Eren: How do people that aren’t involved already in those spaces find out that they’re happening? Do you think there’s anything more we could be doing as creatives to let the everyday person who works a nine to five want to go to a gallery and understand that they’re there? Because all these things you mentioned, I personally have never seen advertised, quick Google search, you won’t find them. So is there a way to make them accessible for people who aren’t actively looking for them, and is that an important thing we should be doing?
Flo: Well, yeah, I think if we think that we’re making art only for our mates or only for the people who look and sound like us, we’re making art for a really limited amount of people, especially in Croydon. And if we’re saying, “Oh, well, it’s on this website that you have to know about in order to find out about it.” I think that there’s a lot that people my age, so I’m a decade older than the young company, can learn from younger people about how to innovatively and creatively engage audiences online. I think we’re all a bit traditionalist with how we do that. I also think there’s a lot of value in public work, like taking work outside of spaces that people maybe haven’t historically felt included in, or why do we have a snobbery around visual art having to exist in a gallery in frames and in perfectly lit whitewashed gallery spaces? I think those experiences really matter, so we should really think about how many of those rules of engaging with art are actually necessary and how many of them are actually just kind of posh etiquette that doesn’t need to be there. It’s a very white, middle class, snobby approach that doesn’t actually change whether you can look at art and appreciate it or not.
Huyen: Following off from what you just mentioned earlier about seeing South London Gallery, but not really feeling like you were able to enter, how do you feel that the gallery felt inaccessible to you exactly?
Barbara: Yeah. I would walk by and I would just see loads of white people and I’d be like, “Oh, is this a space where there’s all kinds of different people here?” And I don’t know, it’s so weird because the building is here and then it goes in and then, I don’t know, it just didn’t feel… It might be my own…also not having the confidence to just walk in spaces. I had to grow into that. Even to go into art galleries, like I go to loads of exhibitions and I don’t really see myself in these spaces. Very few people go there. So, it’s also, I guess, getting people in the area comfortable going into the gallery and making them feel comfortable by going to them, not waiting for them to come to you. So, I feel like outreach is a really important aspect of getting people to engage with the gallery space.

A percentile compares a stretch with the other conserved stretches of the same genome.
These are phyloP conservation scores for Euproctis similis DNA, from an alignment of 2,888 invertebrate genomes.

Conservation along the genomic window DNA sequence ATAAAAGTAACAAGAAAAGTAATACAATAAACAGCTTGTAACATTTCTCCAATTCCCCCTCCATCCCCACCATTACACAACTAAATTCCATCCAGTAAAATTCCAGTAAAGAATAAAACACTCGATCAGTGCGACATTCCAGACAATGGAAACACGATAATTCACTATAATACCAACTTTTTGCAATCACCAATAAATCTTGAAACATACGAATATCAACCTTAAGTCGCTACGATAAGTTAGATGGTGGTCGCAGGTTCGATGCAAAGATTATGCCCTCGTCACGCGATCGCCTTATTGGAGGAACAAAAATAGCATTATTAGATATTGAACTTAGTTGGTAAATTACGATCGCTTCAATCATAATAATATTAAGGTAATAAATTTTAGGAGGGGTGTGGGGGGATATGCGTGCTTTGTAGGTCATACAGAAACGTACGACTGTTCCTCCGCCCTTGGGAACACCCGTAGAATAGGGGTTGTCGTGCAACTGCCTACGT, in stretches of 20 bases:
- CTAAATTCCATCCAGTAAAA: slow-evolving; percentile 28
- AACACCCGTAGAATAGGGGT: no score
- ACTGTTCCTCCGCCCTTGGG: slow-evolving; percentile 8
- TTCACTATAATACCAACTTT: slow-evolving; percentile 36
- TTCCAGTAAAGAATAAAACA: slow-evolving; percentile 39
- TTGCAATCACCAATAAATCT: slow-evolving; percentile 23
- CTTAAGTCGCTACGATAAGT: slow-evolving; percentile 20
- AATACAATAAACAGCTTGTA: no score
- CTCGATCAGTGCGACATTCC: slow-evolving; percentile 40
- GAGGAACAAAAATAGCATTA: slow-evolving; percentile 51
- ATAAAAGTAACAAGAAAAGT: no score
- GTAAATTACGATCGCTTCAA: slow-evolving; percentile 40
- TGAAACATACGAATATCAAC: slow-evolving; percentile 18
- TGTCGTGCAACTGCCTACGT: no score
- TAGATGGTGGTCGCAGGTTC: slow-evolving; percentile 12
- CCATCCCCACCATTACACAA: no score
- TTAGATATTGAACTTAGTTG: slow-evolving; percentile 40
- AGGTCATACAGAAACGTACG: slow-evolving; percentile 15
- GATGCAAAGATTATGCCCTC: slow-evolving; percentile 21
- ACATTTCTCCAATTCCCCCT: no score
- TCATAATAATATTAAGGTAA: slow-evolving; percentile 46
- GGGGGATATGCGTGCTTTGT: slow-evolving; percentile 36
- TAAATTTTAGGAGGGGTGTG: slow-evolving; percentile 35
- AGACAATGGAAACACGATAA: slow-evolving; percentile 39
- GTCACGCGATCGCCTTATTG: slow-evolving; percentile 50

Josephine: How important is art galleries in…
Rico: How relevant-
Josephine: How relevant-
Huyen: In the 21st century?
Josephine: I think all spaces to enjoy art is relevant, and galleries happen to be one of them. How they choose to show the art, who they choose to show it to, how they welcome them, what art they show, that’s the thing that obviously can be amazing and brilliant or really quite dire and uninspiring. But galleries have a purpose. A gallery isn’t something that is evil just because they have loads of money and there could be small galleries that are very disingenuous. I just think it’s important to not paint all galleries as out of touch and not for all different types of people when that’s not really true because they’re not all the same.
Lauren: I think that the biggest threat is funding, honestly, particularly within the context of the UK. The funding in art is abysmal, and the threat really is that you have people who really want to make a big change, but that they’re not somewhere long enough or they’re not given the resources to actually make that change. And also, it just strongly makes the kind of demographic of people who take up these short-term roles a really specific demographic. It’s people who have family support, it’s people who have savings, it’s people who have privilege. And actually, there’s a whole range of people who would probably do a far better job than lots of people who are employed, but it’s particularly because they just don’t have the safety net to take the roles. So there’s people who, for example, maybe come from very working class backgrounds or people who don’t have the same education as everyone who predominantly is in the arts, but they just can’t basically even go for these roles because they don’t have the security of being like, “Okay, but what will I do after this six months job is done?”
Weyland: This podcast was recorded and produced by South London Gallery’s Art Assassins in collaboration with me, Weyland Mackenzie-Witter
Jaxon: This project is supported through a British Academy Innovation Fellowship led by Principal Investigator, Dr. Patria Roman Velazquez, King’s College London, in partnership with the South London Gallery.